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PLoS One. 2014 Feb 26;9(2):e89693. doi: 10.1371/journal.pone.0089693. eCollection 2014.

The role of surgery in global health: analysis of United States inpatient procedure frequency by condition using the Global Burden of Disease 2010 framework.

Author information

1
Department of Surgery, University of California San Diego, La Jolla, California, United States of America ; Center for Surgery and Public Health, Brigham and Women's Hospital, Boston, Massachusetts, United States of America.
2
Department of Surgery, University of California San Diego, La Jolla, California, United States of America.
3
Department of Surgery, Stanford University, Palo Alto, California, United States of America.
4
Institute for Health Metrics and Evaluation, University of Washington, Seattle, Washington, United States of America ; Department of Anesthesiology/Pain Medicine, University of Washington, Seattle, Washington, United States of America.
5
Department of Surgery, University of California San Diego, La Jolla, California, United States of America ; Division of Pediatric Surgery, Rady Children's Hospital, San Diego, California, United States of America.

Abstract

BACKGROUND:

The role of surgical care in promoting global health is the subject of much debate. The Global Burden of Disease 2010 study (GBD 2010) offers a new opportunity to consider where surgery fits amongst global health priorities. The GBD 2010 reinforces the DALY as the preferred methodology for determining the relative contribution of disease categories to overall global burden of disease without reference to the likelihood of each category requiring surgery. As such, we hypothesize that the GBD framework underestimates the role of surgery in addressing the global burden of disease.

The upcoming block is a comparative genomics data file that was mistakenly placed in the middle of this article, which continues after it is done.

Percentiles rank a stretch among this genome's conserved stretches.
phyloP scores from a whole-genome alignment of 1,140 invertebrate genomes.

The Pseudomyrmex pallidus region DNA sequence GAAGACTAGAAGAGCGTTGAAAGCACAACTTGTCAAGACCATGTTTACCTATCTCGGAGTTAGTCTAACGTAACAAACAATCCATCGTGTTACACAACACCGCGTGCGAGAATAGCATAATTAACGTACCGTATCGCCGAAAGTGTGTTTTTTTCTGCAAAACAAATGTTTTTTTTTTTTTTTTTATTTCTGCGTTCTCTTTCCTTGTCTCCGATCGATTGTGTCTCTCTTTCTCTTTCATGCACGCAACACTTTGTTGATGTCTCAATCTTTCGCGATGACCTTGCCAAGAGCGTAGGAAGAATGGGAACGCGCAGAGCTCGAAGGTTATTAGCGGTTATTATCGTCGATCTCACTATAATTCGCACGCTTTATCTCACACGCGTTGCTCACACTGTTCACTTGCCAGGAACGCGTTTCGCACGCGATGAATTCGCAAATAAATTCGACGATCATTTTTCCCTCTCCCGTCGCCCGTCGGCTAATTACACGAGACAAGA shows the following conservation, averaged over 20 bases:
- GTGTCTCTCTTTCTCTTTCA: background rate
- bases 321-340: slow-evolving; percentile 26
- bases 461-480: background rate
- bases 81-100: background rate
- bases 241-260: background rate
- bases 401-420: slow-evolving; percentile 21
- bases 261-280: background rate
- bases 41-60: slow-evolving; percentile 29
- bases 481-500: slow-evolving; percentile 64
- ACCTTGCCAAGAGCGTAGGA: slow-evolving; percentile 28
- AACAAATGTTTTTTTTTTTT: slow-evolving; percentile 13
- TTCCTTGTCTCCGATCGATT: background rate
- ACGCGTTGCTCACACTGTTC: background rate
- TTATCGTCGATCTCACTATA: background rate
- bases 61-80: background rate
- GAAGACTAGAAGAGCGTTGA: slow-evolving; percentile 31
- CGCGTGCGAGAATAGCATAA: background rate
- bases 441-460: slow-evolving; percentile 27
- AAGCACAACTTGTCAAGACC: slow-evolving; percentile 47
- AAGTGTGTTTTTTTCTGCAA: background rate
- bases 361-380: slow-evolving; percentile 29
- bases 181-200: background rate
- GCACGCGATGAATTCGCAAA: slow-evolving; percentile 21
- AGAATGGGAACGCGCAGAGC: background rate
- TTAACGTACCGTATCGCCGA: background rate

METHODS AND FINDINGS:

We compiled International Classification of Diseases, Version 9, codes from the United States Nationwide Inpatient Sample from 2010. Using the primary diagnosis code for each hospital admission, we aggregated admissions into GBD 2010 disease sub-categories. We queried each hospitalization for a major operation to determine the frequency of admitted patients whose care required surgery. Major operation was defined according to the Agency for Healthcare Research and Quality (AHRQ). In 2010, 10 million major inpatient operations were performed in the United States, associated with 28.6% of all admissions. Major operations were performed in every GBD disease subcategory (range 0.2%-84.0%). The highest frequencies of operation were in the subcategories of Musculoskeletal (84.0%), Neoplasm (61.4%), and Transport Injuries (43.2%). There was no disease subcategory that always required an operation; nor was there any disease subcategory that never required an operation.

CONCLUSIONS:

Surgical care cuts across the entire spectrum of GBD disease categories, challenging dichotomous traditional classifications of 'surgical' versus 'nonsurgical' diseases. Current methods of measuring global burden of disease do not reflect the fundamental role operative intervention plays in the delivery of healthcare services. Novel methodologies should be aimed at understanding the integration of surgical services into health systems to address the global burden of disease.

PMID:
24586967
PMCID:
PMC3935922
DOI:
10.1371/journal.pone.0089693
[Indexed for MEDLINE]
Free PMC Article
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